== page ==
Dear Editor,

There has been much talk about a VA Skilled Nursing Facility being located in Buffalo. No one has taken a step back to ask if this is the right thing for veterans and our current health care system. As physicians who currently provide care for our Veterans, we are here to voice our opinion.

Our veterans require several sub-specialists that we simply do not have consistently in our community. Through the current VA system, if we want to refer one of these patients to a specialist it takes weeks to even months to get them the care that they need, and oftentimes they still have to travel out of our county for their care. In our mind, it is an unnecessary burden to already overworked nurses and other support staff, as it is their responsibility to transport these patients.

Others have testified that bringing this skilled nursing facility to Buffalo would only increase continuity of care, and we find this disconcerting. The continuity of care starts with a primary care provider.

They act as the gatekeeper for the patient and help to coordinate specialist visits as well as therapeutic and diagnostic procedures. For example, if a patient requires dialysis, this is not something we offer in our community. This would mean visits to a dialysis center three to four times a week. Again, creating an increased cost for our healthcare system resulting in these veterans having to go outside of our county for medical care.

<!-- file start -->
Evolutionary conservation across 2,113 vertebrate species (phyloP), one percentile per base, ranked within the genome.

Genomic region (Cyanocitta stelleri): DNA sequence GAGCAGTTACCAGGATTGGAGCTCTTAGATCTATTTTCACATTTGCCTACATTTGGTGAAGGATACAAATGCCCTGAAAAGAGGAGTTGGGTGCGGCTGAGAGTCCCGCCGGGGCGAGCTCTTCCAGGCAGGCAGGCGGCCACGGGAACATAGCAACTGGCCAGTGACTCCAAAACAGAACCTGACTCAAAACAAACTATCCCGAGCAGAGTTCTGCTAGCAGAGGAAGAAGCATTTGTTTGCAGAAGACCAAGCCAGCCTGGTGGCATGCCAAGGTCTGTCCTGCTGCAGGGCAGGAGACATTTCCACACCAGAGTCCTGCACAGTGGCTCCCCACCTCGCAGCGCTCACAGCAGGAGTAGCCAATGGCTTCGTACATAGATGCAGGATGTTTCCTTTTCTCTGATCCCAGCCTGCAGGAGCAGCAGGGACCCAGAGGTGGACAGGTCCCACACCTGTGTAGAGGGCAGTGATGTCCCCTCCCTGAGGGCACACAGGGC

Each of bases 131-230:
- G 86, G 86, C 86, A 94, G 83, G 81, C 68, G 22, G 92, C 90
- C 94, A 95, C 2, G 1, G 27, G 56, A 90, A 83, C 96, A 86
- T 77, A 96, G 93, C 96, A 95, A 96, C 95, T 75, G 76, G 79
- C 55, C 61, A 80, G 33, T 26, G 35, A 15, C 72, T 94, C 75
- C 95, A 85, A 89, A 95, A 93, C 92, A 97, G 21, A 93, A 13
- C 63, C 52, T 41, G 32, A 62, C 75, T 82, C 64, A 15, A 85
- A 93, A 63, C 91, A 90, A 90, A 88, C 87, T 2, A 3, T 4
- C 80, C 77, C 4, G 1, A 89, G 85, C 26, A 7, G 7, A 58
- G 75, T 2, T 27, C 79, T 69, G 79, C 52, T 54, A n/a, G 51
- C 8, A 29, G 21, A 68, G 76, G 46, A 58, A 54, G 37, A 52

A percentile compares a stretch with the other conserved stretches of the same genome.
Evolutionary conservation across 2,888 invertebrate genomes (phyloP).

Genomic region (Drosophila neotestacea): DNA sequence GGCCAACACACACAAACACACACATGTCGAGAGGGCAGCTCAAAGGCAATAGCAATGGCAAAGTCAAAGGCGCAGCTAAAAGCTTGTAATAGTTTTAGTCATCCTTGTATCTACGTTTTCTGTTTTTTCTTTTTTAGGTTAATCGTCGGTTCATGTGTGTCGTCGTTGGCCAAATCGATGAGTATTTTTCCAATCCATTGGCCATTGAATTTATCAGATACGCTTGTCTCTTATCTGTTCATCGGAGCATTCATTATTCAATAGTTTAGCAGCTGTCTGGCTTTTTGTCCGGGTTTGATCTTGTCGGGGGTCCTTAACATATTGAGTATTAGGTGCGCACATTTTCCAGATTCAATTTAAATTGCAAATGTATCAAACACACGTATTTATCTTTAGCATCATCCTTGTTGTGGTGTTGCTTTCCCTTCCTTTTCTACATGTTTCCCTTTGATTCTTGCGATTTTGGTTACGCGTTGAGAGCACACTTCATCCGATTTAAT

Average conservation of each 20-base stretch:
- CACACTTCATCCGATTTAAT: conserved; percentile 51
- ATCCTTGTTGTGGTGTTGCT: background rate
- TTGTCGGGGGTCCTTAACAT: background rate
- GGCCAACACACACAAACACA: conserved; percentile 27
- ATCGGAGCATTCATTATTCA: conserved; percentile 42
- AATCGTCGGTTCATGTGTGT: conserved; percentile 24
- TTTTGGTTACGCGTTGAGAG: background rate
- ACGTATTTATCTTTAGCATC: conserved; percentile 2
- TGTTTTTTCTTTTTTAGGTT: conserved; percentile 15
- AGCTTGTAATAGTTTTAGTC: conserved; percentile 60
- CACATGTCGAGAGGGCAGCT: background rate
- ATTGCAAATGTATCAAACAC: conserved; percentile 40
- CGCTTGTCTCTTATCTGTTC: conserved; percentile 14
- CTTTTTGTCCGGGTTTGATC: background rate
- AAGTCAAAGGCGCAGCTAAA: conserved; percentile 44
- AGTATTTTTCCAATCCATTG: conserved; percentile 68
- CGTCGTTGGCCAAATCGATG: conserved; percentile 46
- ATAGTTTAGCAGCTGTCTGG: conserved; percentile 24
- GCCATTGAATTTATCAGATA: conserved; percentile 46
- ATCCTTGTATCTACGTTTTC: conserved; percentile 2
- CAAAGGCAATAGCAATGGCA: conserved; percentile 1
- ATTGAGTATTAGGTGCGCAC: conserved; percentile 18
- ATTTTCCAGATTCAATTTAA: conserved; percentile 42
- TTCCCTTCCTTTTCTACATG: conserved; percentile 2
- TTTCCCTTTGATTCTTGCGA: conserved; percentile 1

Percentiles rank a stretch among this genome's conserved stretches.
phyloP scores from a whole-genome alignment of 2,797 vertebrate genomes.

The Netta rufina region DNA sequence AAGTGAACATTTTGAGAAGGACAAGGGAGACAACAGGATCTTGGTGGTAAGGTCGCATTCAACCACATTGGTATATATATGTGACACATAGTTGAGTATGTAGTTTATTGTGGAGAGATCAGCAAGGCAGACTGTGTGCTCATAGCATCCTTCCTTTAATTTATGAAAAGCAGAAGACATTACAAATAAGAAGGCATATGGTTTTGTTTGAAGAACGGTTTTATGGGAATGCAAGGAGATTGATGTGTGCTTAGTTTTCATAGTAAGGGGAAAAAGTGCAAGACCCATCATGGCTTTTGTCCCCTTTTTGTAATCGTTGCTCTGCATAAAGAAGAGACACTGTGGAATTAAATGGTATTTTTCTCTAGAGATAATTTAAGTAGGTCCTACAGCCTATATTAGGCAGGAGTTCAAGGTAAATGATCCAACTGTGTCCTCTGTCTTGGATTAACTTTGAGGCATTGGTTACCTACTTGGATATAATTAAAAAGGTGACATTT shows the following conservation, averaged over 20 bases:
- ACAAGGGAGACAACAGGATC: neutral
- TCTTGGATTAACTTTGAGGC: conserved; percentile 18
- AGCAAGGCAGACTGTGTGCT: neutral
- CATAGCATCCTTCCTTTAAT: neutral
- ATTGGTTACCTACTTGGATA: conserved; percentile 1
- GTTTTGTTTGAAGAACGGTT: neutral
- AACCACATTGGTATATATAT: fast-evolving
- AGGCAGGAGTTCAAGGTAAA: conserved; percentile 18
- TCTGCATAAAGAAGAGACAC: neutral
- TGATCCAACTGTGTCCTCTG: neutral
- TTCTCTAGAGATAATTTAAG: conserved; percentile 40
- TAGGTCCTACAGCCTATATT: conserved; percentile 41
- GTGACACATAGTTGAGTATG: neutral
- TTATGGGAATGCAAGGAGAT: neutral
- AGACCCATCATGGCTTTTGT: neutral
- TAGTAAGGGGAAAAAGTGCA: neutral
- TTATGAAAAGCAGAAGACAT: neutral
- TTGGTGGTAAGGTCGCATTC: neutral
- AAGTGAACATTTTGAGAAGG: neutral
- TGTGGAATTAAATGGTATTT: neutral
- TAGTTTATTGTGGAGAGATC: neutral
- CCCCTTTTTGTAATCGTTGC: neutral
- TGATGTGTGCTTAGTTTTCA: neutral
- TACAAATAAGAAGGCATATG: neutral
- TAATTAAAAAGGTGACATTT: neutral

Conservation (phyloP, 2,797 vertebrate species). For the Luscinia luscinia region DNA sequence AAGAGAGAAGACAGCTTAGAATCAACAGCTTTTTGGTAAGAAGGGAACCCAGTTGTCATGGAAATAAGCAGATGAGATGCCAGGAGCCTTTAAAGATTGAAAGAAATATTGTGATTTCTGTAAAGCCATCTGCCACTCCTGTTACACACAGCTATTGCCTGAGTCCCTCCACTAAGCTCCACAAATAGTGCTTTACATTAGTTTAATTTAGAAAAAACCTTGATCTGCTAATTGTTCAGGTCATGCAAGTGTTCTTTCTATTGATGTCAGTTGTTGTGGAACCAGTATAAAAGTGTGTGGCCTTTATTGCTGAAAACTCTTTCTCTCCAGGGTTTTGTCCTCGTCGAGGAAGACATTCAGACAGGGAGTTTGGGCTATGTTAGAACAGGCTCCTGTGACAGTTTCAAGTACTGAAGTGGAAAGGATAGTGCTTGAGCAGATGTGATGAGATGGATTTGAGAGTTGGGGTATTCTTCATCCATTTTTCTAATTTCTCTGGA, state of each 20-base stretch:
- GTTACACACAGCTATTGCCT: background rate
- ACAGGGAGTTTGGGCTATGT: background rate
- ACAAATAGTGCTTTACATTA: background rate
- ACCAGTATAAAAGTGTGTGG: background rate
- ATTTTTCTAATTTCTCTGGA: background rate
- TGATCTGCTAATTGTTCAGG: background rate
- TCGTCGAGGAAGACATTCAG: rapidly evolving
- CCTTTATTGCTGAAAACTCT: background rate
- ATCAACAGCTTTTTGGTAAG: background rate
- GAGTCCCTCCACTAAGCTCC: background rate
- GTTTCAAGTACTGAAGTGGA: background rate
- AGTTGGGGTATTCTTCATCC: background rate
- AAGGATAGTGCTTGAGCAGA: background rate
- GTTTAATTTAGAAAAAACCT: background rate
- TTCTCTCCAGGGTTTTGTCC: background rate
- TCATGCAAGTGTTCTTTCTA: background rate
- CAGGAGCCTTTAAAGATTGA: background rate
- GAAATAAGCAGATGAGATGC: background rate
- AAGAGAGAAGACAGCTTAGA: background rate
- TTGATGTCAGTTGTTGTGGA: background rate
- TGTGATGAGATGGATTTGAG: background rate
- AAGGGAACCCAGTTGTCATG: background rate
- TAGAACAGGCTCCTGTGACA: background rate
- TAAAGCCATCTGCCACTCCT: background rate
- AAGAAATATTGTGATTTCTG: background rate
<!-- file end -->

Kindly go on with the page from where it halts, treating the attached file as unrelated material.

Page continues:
We also do not believe some members of our community understand the ramifications of placing veterans with psychiatric and behavioral issues in our community. There are no psychiatrists in our community or on our current medical staff. Our hospital is not equipped with a locked unit should they end up in our emergency room or hospital. We only see this causing significant burden to the healthcare system, requesting additional nursing staff as often these patients require one-on-one supervision. There also typically ends up being an additional cost to the county when these patients have to be “titled” in order to get accepted into psychiatric facilities.

We ask that you consider a physician’s perspective on this matter. We choose to be physicians not only because we want to help people, but we want to do what is right for our current healthcare system. Placing a skilled nursing facility in a community with already limited resources does not accomplish that goal.

Alyse Williams, MD; Mark Schueler, MD; Brian Darnell, DO; Jennifer Rice, MD; Blaine Ruby, MD; Ryan Ludwig, MD; Hermilo Gonzalez, MD; Lisa Mullen, MD

(0) comments

Welcome to the discussion.

Keep it Clean. Please avoid obscene, vulgar, lewd, racist or sexually-oriented language.
PLEASE TURN OFF YOUR CAPS LOCK.
Don't Threaten. Threats of harming another person will not be tolerated.
Be Truthful. Don't knowingly lie about anyone or anything.
Be Nice. No racism, sexism or any sort of -ism that is degrading to another person.
Be Proactive. Use the 'Report' link on each comment to let us know of abusive posts.
Share with Us. We'd love to hear eyewitness accounts, the history behind an article.